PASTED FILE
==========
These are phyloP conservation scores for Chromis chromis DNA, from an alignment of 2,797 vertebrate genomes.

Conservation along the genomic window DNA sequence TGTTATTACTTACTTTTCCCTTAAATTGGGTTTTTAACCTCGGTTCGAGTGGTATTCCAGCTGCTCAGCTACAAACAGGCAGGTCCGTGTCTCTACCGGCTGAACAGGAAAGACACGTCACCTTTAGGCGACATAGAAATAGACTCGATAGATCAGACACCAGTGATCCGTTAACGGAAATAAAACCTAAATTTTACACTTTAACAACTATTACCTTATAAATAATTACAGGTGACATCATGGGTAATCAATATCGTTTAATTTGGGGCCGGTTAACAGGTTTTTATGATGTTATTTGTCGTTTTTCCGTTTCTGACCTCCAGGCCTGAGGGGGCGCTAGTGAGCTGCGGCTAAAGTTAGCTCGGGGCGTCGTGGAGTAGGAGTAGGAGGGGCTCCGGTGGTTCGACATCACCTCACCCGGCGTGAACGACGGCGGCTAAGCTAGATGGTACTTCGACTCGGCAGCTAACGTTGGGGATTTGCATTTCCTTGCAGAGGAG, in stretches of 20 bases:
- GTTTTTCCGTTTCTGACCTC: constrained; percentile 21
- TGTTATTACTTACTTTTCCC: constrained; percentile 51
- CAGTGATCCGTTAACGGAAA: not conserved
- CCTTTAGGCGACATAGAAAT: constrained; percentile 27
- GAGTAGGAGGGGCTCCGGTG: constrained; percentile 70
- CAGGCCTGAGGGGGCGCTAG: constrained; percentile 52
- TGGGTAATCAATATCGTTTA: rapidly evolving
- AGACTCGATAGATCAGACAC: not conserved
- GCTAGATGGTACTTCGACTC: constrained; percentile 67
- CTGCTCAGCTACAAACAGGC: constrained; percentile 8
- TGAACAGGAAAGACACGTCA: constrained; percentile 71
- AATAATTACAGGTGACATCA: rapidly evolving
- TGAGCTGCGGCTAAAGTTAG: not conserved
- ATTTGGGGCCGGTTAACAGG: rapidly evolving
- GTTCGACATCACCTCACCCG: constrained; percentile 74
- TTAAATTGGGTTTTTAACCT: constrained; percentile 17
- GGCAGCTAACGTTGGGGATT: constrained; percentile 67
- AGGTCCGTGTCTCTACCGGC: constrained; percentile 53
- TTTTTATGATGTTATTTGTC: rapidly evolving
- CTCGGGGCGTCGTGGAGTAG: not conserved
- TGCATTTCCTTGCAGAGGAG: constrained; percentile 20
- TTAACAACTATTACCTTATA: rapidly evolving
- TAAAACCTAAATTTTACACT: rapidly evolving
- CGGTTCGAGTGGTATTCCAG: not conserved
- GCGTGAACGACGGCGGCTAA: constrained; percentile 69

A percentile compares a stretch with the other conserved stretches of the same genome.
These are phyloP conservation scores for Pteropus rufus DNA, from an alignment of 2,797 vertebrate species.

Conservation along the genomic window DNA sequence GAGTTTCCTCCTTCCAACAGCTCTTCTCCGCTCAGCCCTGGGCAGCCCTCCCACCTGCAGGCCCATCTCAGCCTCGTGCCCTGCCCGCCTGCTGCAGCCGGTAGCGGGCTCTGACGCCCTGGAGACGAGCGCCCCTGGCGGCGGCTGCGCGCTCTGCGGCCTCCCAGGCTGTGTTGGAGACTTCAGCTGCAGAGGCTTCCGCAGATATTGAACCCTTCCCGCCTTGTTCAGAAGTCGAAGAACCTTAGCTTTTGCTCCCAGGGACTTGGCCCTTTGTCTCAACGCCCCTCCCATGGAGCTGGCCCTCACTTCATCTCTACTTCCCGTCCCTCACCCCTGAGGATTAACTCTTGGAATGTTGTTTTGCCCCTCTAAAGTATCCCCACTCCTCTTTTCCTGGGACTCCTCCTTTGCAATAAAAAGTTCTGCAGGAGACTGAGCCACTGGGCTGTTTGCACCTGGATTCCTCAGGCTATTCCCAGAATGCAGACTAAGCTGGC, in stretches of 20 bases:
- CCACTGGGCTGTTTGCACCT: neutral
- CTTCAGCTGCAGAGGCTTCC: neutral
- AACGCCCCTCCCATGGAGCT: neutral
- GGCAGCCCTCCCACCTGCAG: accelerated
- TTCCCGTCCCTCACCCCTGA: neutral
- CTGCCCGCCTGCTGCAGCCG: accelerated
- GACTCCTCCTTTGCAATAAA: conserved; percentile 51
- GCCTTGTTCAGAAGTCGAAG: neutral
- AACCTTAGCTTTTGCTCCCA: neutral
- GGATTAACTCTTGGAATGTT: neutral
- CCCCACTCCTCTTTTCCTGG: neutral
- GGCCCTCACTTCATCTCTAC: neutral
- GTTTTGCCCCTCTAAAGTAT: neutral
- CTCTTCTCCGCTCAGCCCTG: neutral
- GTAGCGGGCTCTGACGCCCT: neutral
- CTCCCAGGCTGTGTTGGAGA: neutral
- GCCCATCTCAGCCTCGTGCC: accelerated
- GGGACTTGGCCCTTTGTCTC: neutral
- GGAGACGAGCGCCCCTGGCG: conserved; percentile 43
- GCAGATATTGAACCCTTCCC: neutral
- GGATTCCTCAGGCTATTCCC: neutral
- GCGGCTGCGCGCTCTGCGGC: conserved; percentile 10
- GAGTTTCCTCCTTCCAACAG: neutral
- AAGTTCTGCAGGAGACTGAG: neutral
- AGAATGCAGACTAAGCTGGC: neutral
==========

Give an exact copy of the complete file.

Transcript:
These are phyloP conservation scores for Chromis chromis DNA, from an alignment of 2,797 vertebrate genomes.

Conservation along the genomic window DNA sequence TGTTATTACTTACTTTTCCCTTAAATTGGGTTTTTAACCTCGGTTCGAGTGGTATTCCAGCTGCTCAGCTACAAACAGGCAGGTCCGTGTCTCTACCGGCTGAACAGGAAAGACACGTCACCTTTAGGCGACATAGAAATAGACTCGATAGATCAGACACCAGTGATCCGTTAACGGAAATAAAACCTAAATTTTACACTTTAACAACTATTACCTTATAAATAATTACAGGTGACATCATGGGTAATCAATATCGTTTAATTTGGGGCCGGTTAACAGGTTTTTATGATGTTATTTGTCGTTTTTCCGTTTCTGACCTCCAGGCCTGAGGGGGCGCTAGTGAGCTGCGGCTAAAGTTAGCTCGGGGCGTCGTGGAGTAGGAGTAGGAGGGGCTCCGGTGGTTCGACATCACCTCACCCGGCGTGAACGACGGCGGCTAAGCTAGATGGTACTTCGACTCGGCAGCTAACGTTGGGGATTTGCATTTCCTTGCAGAGGAG, in stretches of 20 bases:
- GTTTTTCCGTTTCTGACCTC: constrained; percentile 21
- TGTTATTACTTACTTTTCCC: constrained; percentile 51
- CAGTGATCCGTTAACGGAAA: not conserved
- CCTTTAGGCGACATAGAAAT: constrained; percentile 27
- GAGTAGGAGGGGCTCCGGTG: constrained; percentile 70
- CAGGCCTGAGGGGGCGCTAG: constrained; percentile 52
- TGGGTAATCAATATCGTTTA: rapidly evolving
- AGACTCGATAGATCAGACAC: not conserved
- GCTAGATGGTACTTCGACTC: constrained; percentile 67
- CTGCTCAGCTACAAACAGGC: constrained; percentile 8
- TGAACAGGAAAGACACGTCA: constrained; percentile 71
- AATAATTACAGGTGACATCA: rapidly evolving
- TGAGCTGCGGCTAAAGTTAG: not conserved
- ATTTGGGGCCGGTTAACAGG: rapidly evolving
- GTTCGACATCACCTCACCCG: constrained; percentile 74
- TTAAATTGGGTTTTTAACCT: constrained; percentile 17
- GGCAGCTAACGTTGGGGATT: constrained; percentile 67
- AGGTCCGTGTCTCTACCGGC: constrained; percentile 53
- TTTTTATGATGTTATTTGTC: rapidly evolving
- CTCGGGGCGTCGTGGAGTAG: not conserved
- TGCATTTCCTTGCAGAGGAG: constrained; percentile 20
- TTAACAACTATTACCTTATA: rapidly evolving
- TAAAACCTAAATTTTACACT: rapidly evolving
- CGGTTCGAGTGGTATTCCAG: not conserved
- GCGTGAACGACGGCGGCTAA: constrained; percentile 69

A percentile compares a stretch with the other conserved stretches of the same genome.
These are phyloP conservation scores for Pteropus rufus DNA, from an alignment of 2,797 vertebrate species.

Conservation along the genomic window DNA sequence GAGTTTCCTCCTTCCAACAGCTCTTCTCCGCTCAGCCCTGGGCAGCCCTCCCACCTGCAGGCCCATCTCAGCCTCGTGCCCTGCCCGCCTGCTGCAGCCGGTAGCGGGCTCTGACGCCCTGGAGACGAGCGCCCCTGGCGGCGGCTGCGCGCTCTGCGGCCTCCCAGGCTGTGTTGGAGACTTCAGCTGCAGAGGCTTCCGCAGATATTGAACCCTTCCCGCCTTGTTCAGAAGTCGAAGAACCTTAGCTTTTGCTCCCAGGGACTTGGCCCTTTGTCTCAACGCCCCTCCCATGGAGCTGGCCCTCACTTCATCTCTACTTCCCGTCCCTCACCCCTGAGGATTAACTCTTGGAATGTTGTTTTGCCCCTCTAAAGTATCCCCACTCCTCTTTTCCTGGGACTCCTCCTTTGCAATAAAAAGTTCTGCAGGAGACTGAGCCACTGGGCTGTTTGCACCTGGATTCCTCAGGCTATTCCCAGAATGCAGACTAAGCTGGC, in stretches of 20 bases:
- CCACTGGGCTGTTTGCACCT: neutral
- CTTCAGCTGCAGAGGCTTCC: neutral
- AACGCCCCTCCCATGGAGCT: neutral
- GGCAGCCCTCCCACCTGCAG: accelerated
- TTCCCGTCCCTCACCCCTGA: neutral
- CTGCCCGCCTGCTGCAGCCG: accelerated
- GACTCCTCCTTTGCAATAAA: conserved; percentile 51
- GCCTTGTTCAGAAGTCGAAG: neutral
- AACCTTAGCTTTTGCTCCCA: neutral
- GGATTAACTCTTGGAATGTT: neutral
- CCCCACTCCTCTTTTCCTGG: neutral
- GGCCCTCACTTCATCTCTAC: neutral
- GTTTTGCCCCTCTAAAGTAT: neutral
- CTCTTCTCCGCTCAGCCCTG: neutral
- GTAGCGGGCTCTGACGCCCT: neutral
- CTCCCAGGCTGTGTTGGAGA: neutral
- GCCCATCTCAGCCTCGTGCC: accelerated
- GGGACTTGGCCCTTTGTCTC: neutral
- GGAGACGAGCGCCCCTGGCG: conserved; percentile 43
- GCAGATATTGAACCCTTCCC: neutral
- GGATTCCTCAGGCTATTCCC: neutral
- GCGGCTGCGCGCTCTGCGGC: conserved; percentile 10
- GAGTTTCCTCCTTCCAACAG: neutral
- AAGTTCTGCAGGAGACTGAG: neutral
- AGAATGCAGACTAAGCTGGC: neutral